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Chapter 3 Part 2:

Threading and the Asynchronous Pattern

 

 

What do we have in this chapter 3 Part 2?

  1. Controlling a Thread

  2. Abort()

  3. Suspend(), Interrupt(), and Resume()

  4. Finishing a Thread

  5. Windows Forms I/O Problem Using Threading

  6. C++ WinForm Program Example

 

 

Controlling a Thread

 

A thread has several operating states that identify its current operating status. Table 3-1 describes the available states. Several Thread class methods - Abort(), Suspend(), Interrupt(), and Resume(), control thread execution inside your program. Each of these methods can change the operating state of your thread.

 

Table 3-1: Thread Operating States

 

State

Description

AbortRequested

Indicates that the Abort() method has been called on the thread.

Running

Indicates that the thread has been started and is running.

Stopped

Indicates that the thread has terminated because the delegate method completed or has been interrupted by the Interrupt() method.

Suspended

Indicates that the thread has stopped processing because of the Suspend() method but is not terminated.

SuspendRequested

Indicates that the Suspend() method has been called on the thread.

Unstarted

Indicates that the thread has been created but not started.

WaitSleepJoin

Indicates that the thread’s delegate method has called either Sleep() or Wait() on a resource or has called Join() to wait on another thread.

 

Abort()

 

The Abort() method is designed to stop a thread from running in a controllable, well-defined manner. Abort() causes a special ThreadAbortException to be immediately raised in the thread delegate method and is the best way to stop a thread dead in its tracks. If your thread delegate does not catch the exception, the thread is automatically stopped and the thread state changes to Stopped. If the delegate catches the exception, the delegate has an opportunity to cancel the abort request by calling the static ResetAbort() method of the Thread class within the delegate catch block. When ResetAbort() is called, the delegate might continue processing outside the originating try/catch block that caught the exception. The following code fragment shows how to catch the ThreadAbortException in a delegate method. We also placed comments that describe how you can cancel the abort operation using the ResetAbort() method.

 

C#

 

public static void MyThreadMethod()

{

    try

    {

        // Do something useful here

    }

    catch (ThreadAbortException e)

    {

        Console.WriteLine("Caught thread abort exception: " + e.Message);

 

        // We could call Thread.ResetAbort here, and the delegate will

        // continue processing after this try - catch block.

    }

}

 

Visual Basic .NET

 

Shared Sub MyThreadMethod()

    Try

        ' Do something useful here

 

    Catch e As ThreadAbortException

        Console.WriteLine("Caught thread abort exception: " + e.Message)

 

        ' We could call Thread.ResetAbort here, and the delegate will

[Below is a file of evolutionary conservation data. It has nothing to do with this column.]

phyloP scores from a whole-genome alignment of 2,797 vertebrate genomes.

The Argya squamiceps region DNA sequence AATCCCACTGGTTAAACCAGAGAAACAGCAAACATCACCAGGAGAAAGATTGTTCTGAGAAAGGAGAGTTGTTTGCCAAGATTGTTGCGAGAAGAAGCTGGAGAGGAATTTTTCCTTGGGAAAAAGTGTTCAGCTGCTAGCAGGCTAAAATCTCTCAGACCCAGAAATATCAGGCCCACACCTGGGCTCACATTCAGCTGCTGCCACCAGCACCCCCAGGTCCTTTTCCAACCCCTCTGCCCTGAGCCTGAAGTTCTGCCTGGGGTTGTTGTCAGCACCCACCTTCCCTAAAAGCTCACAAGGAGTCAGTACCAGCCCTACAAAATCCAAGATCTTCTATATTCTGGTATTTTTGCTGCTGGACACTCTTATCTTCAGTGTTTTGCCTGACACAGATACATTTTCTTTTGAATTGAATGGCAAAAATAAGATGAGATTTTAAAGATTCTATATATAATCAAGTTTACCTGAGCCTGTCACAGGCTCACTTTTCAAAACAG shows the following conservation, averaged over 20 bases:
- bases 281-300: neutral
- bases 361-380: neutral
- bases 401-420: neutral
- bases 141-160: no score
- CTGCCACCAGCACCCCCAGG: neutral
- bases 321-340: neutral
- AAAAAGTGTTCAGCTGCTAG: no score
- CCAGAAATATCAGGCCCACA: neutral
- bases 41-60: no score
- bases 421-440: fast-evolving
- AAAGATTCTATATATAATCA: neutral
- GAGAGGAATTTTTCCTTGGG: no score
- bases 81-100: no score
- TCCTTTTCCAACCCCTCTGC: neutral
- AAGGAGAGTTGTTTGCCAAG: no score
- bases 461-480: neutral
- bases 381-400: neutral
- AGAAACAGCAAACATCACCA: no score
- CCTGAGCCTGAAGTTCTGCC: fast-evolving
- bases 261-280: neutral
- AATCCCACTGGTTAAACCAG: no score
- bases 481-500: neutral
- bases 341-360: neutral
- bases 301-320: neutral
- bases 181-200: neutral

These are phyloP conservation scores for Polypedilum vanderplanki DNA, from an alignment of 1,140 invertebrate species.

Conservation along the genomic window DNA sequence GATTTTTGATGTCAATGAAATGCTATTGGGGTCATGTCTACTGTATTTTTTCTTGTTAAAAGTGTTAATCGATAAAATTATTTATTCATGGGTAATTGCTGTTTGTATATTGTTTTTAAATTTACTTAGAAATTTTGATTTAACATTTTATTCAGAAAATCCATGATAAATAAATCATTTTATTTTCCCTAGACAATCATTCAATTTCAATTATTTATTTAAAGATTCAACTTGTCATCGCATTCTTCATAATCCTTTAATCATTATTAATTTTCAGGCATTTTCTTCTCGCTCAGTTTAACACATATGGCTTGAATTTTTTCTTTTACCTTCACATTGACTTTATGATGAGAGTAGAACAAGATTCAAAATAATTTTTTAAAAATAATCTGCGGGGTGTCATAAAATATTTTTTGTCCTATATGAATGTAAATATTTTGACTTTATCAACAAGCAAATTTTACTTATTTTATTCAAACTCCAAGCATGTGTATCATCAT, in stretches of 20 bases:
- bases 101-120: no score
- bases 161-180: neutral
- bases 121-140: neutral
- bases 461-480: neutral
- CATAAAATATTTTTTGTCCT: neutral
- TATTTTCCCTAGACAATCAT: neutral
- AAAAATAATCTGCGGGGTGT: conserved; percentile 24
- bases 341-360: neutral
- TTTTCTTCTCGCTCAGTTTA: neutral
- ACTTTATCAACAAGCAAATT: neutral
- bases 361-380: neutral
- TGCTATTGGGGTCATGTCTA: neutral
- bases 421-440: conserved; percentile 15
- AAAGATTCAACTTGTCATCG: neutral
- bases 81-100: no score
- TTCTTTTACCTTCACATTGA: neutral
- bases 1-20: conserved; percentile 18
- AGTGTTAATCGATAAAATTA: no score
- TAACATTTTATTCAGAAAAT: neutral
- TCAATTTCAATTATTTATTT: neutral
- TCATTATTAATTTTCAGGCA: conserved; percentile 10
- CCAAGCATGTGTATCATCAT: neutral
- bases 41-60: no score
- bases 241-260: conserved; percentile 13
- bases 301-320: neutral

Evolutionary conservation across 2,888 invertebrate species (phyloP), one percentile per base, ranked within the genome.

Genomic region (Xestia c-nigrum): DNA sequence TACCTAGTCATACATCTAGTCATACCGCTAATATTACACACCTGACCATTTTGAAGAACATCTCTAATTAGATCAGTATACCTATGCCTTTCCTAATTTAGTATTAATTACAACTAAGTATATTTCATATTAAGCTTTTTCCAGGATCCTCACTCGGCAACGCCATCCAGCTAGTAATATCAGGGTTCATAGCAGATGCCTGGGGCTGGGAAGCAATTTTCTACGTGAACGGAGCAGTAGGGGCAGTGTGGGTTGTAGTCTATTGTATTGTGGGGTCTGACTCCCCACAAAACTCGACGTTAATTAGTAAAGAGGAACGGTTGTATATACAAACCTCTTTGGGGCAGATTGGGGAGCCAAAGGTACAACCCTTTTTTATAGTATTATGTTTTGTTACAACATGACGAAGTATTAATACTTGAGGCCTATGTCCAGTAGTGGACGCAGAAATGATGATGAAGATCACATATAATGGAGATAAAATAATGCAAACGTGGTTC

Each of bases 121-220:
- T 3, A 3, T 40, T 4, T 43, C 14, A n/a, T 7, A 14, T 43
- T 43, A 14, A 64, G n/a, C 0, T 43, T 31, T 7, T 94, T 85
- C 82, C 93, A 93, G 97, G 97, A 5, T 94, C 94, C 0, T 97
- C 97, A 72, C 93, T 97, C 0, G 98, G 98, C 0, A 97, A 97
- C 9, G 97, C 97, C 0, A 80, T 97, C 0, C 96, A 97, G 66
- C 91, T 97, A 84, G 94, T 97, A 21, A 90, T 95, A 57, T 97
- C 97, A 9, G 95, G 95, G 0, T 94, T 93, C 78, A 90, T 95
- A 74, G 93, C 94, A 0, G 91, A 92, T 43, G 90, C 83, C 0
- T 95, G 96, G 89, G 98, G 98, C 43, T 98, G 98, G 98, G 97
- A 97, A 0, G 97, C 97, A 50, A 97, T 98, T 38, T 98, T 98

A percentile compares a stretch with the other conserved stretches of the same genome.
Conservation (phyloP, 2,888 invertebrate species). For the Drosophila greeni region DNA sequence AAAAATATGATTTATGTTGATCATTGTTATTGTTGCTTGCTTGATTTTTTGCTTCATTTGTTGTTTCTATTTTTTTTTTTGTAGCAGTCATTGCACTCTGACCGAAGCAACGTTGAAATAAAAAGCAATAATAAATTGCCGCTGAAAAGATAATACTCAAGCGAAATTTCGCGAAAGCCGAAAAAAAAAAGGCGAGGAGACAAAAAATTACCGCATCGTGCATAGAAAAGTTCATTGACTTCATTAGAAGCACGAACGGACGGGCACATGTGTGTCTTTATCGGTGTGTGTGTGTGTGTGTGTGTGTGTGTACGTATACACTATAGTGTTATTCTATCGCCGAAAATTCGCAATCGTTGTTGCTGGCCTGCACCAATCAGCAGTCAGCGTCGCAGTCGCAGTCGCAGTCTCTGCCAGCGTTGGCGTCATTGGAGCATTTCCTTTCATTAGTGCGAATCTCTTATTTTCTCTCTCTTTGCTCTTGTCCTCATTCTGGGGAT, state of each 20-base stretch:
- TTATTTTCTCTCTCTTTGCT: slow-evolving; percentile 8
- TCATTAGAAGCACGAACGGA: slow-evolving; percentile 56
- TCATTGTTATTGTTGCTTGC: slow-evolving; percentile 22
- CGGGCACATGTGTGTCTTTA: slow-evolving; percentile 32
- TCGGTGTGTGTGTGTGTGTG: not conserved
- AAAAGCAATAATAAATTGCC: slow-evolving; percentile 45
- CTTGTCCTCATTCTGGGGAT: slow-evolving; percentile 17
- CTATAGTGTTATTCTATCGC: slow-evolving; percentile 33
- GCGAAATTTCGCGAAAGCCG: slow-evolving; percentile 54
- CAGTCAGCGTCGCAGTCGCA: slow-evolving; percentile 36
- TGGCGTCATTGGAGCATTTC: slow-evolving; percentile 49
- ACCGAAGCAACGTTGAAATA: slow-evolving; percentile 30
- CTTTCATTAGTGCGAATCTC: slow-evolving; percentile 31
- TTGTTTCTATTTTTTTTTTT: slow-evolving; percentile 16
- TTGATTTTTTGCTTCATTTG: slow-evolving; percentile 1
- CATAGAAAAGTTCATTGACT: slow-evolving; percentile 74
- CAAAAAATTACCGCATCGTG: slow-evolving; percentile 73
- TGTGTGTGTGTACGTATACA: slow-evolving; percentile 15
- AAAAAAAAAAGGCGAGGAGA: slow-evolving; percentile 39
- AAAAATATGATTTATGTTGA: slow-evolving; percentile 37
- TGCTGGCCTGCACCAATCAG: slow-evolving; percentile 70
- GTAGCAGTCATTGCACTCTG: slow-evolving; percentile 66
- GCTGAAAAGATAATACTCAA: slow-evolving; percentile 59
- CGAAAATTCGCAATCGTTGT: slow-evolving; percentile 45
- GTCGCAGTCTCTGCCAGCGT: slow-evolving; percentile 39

' continue processing after this try - catch block.

    End Try

End Sub

 

Suspend(), Interrupt(), and Resume()

 

Another possible way you can stop a thread from running is by calling Suspend() or Interrupt(). Suspend() is different from Abort() because with Suspend(), your thread delegate method only pauses and does not experience an exception. Calling Suspend() will immediately suspend a thread from running and allows you to continue running the thread at a later time by calling Resume().

Calling Interrupt() on a thread will also suspend a thread from running, but only if the delegate routine calls the Monitor.Wait(), Thread.Sleep(), or Thread.Join() method during processing. If the delegate routine never calls one of these methods, the thread will not be interrupted. If your thread does get interrupted and you need to get the thread running again, you’ll have to call the Resume() method.

 

Finishing a Thread

 

When your thread starts running after calling Start(), it runs by default in the foreground, meaning that your main program will wait for your thread to complete before the main program can exit. This wait is great because your main program will not have to make special code to wait on one or more threads to complete, especially if your threads are doing something critical in your application such as saving important data to a file. If you don’t want the main program to wait for your thread to complete, you can change the Thread class property IsBackground from the default Boolean value false to the value true. When the value is true, your thread will run in the background. If the main program exits while your thread is running in the background, the common language runtime will automatically invoke the Abort() method on your thread when the main program exits. If your thread is not doing something critical to your application, running a thread in the background is advisable.

If you need to know when a thread has completed or if you want to wait on a thread to complete, you can call Join(). Join() is designed to wait on a thread until the thread completes, or it can wait for a specified amount of time until the time expires or the thread completes.